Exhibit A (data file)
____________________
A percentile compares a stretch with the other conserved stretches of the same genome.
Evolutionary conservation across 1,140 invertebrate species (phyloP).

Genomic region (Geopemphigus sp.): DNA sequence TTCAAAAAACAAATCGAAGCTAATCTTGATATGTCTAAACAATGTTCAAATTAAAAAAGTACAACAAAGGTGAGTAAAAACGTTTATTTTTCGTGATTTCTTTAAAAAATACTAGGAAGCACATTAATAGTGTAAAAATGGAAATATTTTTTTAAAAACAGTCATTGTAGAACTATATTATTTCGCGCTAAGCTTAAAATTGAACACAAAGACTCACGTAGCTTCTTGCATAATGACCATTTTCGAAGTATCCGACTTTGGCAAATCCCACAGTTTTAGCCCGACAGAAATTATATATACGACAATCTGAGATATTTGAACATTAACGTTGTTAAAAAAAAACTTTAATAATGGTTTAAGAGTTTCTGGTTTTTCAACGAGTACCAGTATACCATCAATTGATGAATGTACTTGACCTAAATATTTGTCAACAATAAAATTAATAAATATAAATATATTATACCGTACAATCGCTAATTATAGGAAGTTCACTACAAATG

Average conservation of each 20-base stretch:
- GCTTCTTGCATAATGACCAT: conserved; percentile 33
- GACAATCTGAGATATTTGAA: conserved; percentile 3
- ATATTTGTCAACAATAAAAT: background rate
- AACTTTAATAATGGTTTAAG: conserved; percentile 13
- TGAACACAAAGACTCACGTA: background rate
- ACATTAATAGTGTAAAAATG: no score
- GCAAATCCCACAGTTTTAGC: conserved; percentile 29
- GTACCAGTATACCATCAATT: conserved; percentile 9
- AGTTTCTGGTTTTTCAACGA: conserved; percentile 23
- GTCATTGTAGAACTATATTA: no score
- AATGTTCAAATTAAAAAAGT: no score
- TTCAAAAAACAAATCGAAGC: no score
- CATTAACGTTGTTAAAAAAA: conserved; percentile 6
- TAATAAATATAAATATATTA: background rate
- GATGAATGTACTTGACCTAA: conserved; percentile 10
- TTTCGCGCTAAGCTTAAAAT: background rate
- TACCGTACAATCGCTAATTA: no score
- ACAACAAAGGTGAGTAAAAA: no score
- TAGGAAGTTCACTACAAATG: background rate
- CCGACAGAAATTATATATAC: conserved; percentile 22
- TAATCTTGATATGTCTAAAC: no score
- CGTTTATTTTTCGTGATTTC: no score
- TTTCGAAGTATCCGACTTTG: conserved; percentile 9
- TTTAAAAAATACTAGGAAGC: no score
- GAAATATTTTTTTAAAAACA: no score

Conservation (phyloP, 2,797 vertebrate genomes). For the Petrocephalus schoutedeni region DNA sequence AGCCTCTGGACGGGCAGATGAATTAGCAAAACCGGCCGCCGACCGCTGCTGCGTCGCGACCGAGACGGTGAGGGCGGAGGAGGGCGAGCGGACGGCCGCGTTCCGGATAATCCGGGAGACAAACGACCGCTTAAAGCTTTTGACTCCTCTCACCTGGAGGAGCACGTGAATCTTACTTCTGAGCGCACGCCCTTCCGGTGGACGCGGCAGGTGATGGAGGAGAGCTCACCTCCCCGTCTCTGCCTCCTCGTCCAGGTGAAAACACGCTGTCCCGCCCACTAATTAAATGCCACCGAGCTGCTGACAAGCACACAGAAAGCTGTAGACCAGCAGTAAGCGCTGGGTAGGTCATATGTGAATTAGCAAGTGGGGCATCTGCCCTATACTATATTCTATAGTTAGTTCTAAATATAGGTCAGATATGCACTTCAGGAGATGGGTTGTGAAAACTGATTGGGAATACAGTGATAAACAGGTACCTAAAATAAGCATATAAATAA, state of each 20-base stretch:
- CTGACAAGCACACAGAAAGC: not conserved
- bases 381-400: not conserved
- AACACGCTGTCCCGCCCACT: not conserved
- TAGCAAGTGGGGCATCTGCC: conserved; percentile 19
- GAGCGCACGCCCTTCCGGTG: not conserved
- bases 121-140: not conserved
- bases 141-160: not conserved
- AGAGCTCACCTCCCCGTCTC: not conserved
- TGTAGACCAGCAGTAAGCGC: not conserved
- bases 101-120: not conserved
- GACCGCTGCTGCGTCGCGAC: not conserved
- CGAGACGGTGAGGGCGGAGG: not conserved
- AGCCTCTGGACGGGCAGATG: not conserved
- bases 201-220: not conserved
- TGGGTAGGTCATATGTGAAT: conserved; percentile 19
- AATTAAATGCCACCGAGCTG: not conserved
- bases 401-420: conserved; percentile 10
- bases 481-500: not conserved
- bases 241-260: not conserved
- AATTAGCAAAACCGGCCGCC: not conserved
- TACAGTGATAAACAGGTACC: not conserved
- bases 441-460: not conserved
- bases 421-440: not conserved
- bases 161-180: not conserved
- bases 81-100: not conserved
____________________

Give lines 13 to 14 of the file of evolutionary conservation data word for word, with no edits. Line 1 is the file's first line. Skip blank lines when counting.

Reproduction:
- AGTTTCTGGTTTTTCAACGA: conserved; percentile 23
- GTCATTGTAGAACTATATTA: no score